CONFESS, FLETCH– 4 STARS
As soon as the name of Fletch is invoked, film fans (especially the older demographic who was there 3000 years ago) are going to immediately picture and revere Chevy Chase during his white-hot 1980s hey-day, and understandably so. His antics in two Fletch films are still the stuff of cult classic legend decades later. Nevertheless, this is Hollywood where remakes, reboots, and new interpretations are always allowed. Nearly 40 years after Chase, 50 years after the original novels, and a heap of developmental hell in between, it was high time for a little updated freshening thanks to Confess, Fletch.
Sure enough, the best way to revitalize a known character is to go back to its roots, namely Gregory Mcdonald’s book series that spanned 11 novels in 20 years from 1974-1994. Michael Ritche’s original 1985 film covered the first novel from pillar to post. Superbad and Adventureland writer-director Greg Mottola and his co-writer Zeb Borow (Chuck) latched onto the second, Confess, Fletch, modernized its setting, and ran with the nimble built-in twists and turns.
The semi-noteworthy freelance journalist and former investigative reporter Irwin “Fletch” Fletcher (Hamm) finds himself the prime suspect in an upper class Boston murder case. Clean as a whistle, Fletch is unsuccessfully grilled by the exhausted Inspector Morris Monroe (standup comedian Roy Wood, Jr.) and his peppy and green partner Griz (Ayden Mayeri of Spin Me Round). If anything, he’s putting them through their jocular paces.
LESSON #1: ALWAYS HAVE AN ANSWER– Right away, you relish the brilliance of Jon Hamm in this plum role that was attached to the likes of Jason Lee, Zach Braff, and Jason Sudeikis over the years. Tabbed by Mottola for his third picture in a row (after Clear History and Keeping Up With the Joneses), Hamm found a perfect landing place for his comedic skills. Someone can try and talk about shoe sizes to fill versus Chevy Chase only to forget that Jon is zero-percent slouch with this type of droll charisma. Plenty handsome and exuding the right level of slick affluence, Hamm has the sharp wit, quick comedic timing, and the ability to drop both with a straight face to be this notorious and hilarious laconic character.
The threads of this predicament cross over into Fletch’s own investigation of stolen Italian paintings he’s been tracking stateside for a story for his publisher boss (John Slattery) after a visit to Rome. Looking to clear his name, Fletch has to figure out who’s playing who among a bevy of close contacts and newfound acquaintances. The ensemble of Confess, Fletch relies on steady performers more than showy star power to embody both its comedy and its trickery.
LESSON #2: A GOOD MYSTERY MAKES ANYONE A SUSPECT– Right under his nose, Fletch has his vivacious Italian girlfriend Angela de Grassi (Knock Knock’s Lorenza Izzo) and her circle which includes her scene-stealing oddball neighbor Eve (Annie Mumolo of Barb and Star Go to Vista Del Mar) and the eccentric Countess, played by Academy Award winner Marcia Gay Harden. All three ladies are a hoot in their own way as foils against the roguish Fletch. Put them all together in a room and the feathers fly. Meanwhile, the missing art side of things appears to go through Kyle MacLachlan’s germophobic art dealer Horan, his associate The Commodore (TV veteran Kenneth Kimmins), and their respective cronies. Hijinks ensue as Fletch seeks to avoid becoming the second toe-tag in the morgue while hoping to pad his resume.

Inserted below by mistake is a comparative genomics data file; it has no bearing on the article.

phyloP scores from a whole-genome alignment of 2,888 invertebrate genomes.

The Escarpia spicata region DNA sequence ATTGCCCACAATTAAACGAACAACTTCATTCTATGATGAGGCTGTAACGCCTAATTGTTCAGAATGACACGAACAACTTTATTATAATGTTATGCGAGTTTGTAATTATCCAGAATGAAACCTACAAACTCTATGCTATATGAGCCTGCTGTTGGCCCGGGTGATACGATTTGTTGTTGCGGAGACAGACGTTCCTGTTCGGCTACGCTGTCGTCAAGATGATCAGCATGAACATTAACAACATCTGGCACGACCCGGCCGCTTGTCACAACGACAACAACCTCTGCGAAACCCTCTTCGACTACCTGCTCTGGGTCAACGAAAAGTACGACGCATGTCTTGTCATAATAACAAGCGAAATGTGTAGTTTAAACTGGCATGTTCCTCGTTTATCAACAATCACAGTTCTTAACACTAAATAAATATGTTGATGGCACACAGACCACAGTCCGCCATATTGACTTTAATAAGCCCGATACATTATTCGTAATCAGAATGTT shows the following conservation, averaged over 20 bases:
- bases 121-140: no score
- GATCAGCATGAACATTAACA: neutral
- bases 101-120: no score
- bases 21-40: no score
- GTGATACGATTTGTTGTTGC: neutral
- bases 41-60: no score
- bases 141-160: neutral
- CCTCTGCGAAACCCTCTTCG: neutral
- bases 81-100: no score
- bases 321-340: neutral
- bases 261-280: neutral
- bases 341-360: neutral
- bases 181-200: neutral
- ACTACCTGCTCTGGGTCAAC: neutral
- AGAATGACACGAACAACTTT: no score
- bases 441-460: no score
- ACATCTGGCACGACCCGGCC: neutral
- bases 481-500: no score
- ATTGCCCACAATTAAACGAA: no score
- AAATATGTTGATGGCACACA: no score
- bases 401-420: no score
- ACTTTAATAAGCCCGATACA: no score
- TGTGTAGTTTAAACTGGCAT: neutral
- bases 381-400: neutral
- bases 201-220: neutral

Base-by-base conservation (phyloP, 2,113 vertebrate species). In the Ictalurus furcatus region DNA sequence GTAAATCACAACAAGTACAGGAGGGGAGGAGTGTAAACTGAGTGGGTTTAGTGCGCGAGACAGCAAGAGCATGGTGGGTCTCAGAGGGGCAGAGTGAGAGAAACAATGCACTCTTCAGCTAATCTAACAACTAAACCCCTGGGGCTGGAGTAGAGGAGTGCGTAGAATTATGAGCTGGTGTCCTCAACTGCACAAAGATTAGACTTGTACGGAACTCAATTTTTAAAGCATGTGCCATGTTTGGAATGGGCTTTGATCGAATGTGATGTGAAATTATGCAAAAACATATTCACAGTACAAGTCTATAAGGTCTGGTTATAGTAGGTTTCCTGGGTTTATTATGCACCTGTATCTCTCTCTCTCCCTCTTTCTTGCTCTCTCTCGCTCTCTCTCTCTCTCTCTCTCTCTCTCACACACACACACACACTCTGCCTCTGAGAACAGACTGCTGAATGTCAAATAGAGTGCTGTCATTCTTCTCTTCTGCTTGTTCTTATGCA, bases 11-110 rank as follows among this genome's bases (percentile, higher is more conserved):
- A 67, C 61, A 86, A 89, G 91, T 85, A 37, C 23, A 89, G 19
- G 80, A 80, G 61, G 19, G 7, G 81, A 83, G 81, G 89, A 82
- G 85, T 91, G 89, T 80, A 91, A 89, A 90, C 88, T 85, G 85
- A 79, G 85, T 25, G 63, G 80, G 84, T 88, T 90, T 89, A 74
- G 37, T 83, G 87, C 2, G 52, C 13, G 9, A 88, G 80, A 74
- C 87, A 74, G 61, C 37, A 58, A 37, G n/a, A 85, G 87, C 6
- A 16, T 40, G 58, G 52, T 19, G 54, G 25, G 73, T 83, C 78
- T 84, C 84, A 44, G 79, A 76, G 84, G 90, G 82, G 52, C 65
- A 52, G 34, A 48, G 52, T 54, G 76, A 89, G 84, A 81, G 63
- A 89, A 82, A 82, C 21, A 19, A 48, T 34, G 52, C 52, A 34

Led by the easy lensing of cinematographer Sam Levy (Lady Bird) and a velvety jazz-and-blues score from David Arnold (a long way from his old Bond movies and Roland Emmerich disaster films), the presentation of Confess, Fletch has a polished yet slight style that keeps the focus on the plot more than any manufactured spectacle. The costumes designed by Wendy Chuck (Spotlight) flatter the cast with little bits of personal panache befitting their eccentric characters. Across the board, nothing is too gaudy and nothing is bland either. This is a happy middle of decadence.
LESSON #3: STICK TO THE SOURCE MATERIAL– In many ways, by adapting one of the original books, Mottola and Borow avoided the mistake committed by 1989’s free-wheeling Fletch Lives! of throwing random skits and non-sticky jokes at a wall. That untethered approach would end a cushy star vehicle franchise after only two movies. If this creative team can stick to Mcdonald’s source work, there is more than enough rich mystery and cheeky humor to turn this character into a regular cinematic act for a decade or more.
That’s certainly a big wish nowadays. So much of Confess, Fletch feels like a wiser-than the norm throwback against the hefty audience quadrant that will always prefer the louder, action-ified punch of the James Bonds and Jason Bournes of the world over a journalist gumshoe. If that crowd can slow down for a smaller and smoother ride, they will find mental thrills equally clever to the pop of blockbuster stunts that fade as quickly as they explode.
Occupying the other side of the coin, there is a place for easy-and-breezy intrigue like Confess, Fletch on screens bigger than a TV miniseries. However, in this marketplace, there’s no shame in settling for On Demand success. If they can muster it, Motolla and Hamm have a rich bookshelf of affordable comic gold at their fingertips. Confess, Fletch samples that shimmer nicely. Hopefully, this creative team, unlike those that failed before them, can earn additional opportunities to collaborate again and crack more cases.